However, even if you’re a marathoner or ultrarunner, you need not insist on days off between all your workouts, or long runs for every workout. You could practice the strategy I accidentally discovered in my recent training.
You could do an evening workout, followed by a morning workout, and not need to run again until the next day’s evening where you can repeat the cycle as desired. You can train 4-6 days a week, while tricking your body’s nervous system into thinking you’ve basically only run 2-3 times (despite having clearly worked your body’s muscles and glycogen stores every single day). Even with that morning workout carrying the stress of a workout that just happened 12-16 hours before, once you’re finished your body gets about 32-36 hours to reload and recover.
Plus, the blocks of workouts can total a large amount of mileage. I mentioned my two aforementioned workouts totalled about 10 miles. If you ran 6 miles in each of the workouts, that 12 total miles in about 12 hours.
Since you’re not getting a huge break (other than a night’s sleep) between the block workouts, in a way it’s kind of like doing a long challenging workout. The break does buffer the aerobic effect of that 10+ miles, but you’re still getting most of the muscle damage/repair effect of having run that distance. And you have more time to recover after that morning workout than you would have otherwise. This approach can help build running strength.
I don’t know that I’d do this all the time. Obviously in the summer Las Vegas is incredibly hot, and running in the afternoons or evenings can be mostly impractical, so it’s either mornings or bust (if I don’t just take a summer offseason from running entirely). Plus, though blocks of workouts can help build strength in training for longer races, if you’re training for a 5K or 10K it might not be as valuable to get the sorts of adaptions this kind of training can give you as it would for a marathoner or longer.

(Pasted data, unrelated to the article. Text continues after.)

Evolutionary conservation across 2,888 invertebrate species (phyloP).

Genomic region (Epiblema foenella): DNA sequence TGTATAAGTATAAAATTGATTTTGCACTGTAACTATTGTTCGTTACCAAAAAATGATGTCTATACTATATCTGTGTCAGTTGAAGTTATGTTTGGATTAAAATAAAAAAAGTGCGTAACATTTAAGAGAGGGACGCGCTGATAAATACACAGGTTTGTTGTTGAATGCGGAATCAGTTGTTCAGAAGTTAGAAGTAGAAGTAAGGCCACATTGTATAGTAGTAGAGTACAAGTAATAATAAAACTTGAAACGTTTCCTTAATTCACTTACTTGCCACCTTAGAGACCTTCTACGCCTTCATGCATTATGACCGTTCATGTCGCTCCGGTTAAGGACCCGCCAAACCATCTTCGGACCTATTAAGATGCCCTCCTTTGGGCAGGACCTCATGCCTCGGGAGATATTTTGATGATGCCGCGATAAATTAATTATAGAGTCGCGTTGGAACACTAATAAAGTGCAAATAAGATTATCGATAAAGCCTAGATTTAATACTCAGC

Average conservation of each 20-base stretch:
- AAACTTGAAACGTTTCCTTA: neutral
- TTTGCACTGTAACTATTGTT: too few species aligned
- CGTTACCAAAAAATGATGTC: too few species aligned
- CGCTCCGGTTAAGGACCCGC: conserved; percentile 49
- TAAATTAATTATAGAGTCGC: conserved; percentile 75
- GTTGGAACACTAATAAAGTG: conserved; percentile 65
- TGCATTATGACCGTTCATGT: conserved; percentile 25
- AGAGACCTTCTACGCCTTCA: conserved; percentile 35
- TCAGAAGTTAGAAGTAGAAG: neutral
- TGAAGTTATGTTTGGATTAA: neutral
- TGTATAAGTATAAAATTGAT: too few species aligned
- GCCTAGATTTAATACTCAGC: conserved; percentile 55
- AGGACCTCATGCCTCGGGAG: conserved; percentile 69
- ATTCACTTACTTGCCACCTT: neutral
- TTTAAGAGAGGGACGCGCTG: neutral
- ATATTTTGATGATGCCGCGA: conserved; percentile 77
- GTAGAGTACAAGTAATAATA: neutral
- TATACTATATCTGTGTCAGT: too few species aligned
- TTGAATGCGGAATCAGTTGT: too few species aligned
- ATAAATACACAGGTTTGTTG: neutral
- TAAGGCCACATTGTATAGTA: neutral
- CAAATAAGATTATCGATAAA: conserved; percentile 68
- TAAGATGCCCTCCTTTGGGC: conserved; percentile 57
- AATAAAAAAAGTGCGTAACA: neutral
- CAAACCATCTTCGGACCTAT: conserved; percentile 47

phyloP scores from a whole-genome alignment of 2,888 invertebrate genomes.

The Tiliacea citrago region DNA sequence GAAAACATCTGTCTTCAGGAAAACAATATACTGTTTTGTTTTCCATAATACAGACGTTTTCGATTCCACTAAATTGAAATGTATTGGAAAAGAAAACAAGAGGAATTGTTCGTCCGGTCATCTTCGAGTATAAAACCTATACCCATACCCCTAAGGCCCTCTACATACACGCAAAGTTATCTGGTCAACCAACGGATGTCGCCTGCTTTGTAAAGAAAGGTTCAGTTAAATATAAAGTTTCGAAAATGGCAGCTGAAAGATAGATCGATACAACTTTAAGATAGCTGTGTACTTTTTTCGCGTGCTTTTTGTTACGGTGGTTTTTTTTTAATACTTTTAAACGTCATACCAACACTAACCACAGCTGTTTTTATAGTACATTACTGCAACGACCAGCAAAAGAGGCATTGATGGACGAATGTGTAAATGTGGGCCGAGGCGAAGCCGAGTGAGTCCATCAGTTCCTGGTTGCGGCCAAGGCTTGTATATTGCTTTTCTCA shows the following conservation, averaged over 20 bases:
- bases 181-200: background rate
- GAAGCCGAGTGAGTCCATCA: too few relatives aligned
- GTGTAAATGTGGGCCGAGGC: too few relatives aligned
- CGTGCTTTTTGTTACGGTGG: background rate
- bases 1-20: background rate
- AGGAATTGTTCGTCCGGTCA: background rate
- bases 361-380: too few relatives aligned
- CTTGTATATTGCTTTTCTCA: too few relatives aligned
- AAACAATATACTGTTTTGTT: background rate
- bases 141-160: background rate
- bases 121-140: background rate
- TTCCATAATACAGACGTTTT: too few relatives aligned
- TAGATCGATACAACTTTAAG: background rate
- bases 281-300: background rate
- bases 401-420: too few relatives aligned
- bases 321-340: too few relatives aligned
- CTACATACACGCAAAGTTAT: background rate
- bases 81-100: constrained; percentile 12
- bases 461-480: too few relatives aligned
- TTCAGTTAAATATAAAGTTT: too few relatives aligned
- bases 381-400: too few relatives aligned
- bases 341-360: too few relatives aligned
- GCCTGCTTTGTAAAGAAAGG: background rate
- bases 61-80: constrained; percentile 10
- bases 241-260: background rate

Also, bear in mind that if you want to cross train, doing so during the recovery block can cancel out the recovery effect of 36ish hours off, because you’re once again taxing your body with exercise. I’m currently not strength or cross training in-between those blocks outside of the weekend (largely because my schedule is simply too busy), and had I done so I probably would not have noticed these effects.
Tread with caution on any kind of midweek cross training if you want to experiment with this kind of schedule. Personally, I decided to do all my strength training and cross training on the weekends, when I know I otherwise have entire days off. And with cross training, I only do it if I’m not feeling worn out and want to expend some extra energy on aerobic training.
That aside, this sort of workout-batching can help you if you’re training almost every day and are struggling with recovery, and/or have a super hectic schedule that makes recovery challenging.
Monday: Evening run or speedwork
Tuesday: Morning run
Wednesday: Evening run or speedwork
Thursday: Morning run
Friday: Rest, or PM optional cross training
Saturday: Long run
Sunday: Rest, or AM cross training
When I was in high school (long, long ago), my high school was among the few to experiment with block scheduling, where instead of attending all six of your classes every day you attended three of your classes in 2 hour sessions every other day, alternating between A and B ‘blocks’ of your classes. I realize this is a similar idea, where you are alternating blocks of workouts done within close proximity with blocks of extended rest and recovery.
I did notice in high school that our block scheduling there did reduce the burnout of attending those classes, since you weren’t there every single school day. I think my similar ‘block’ approach to scheduling workouts can in turn reduce the potential burnout of a daily running schedule.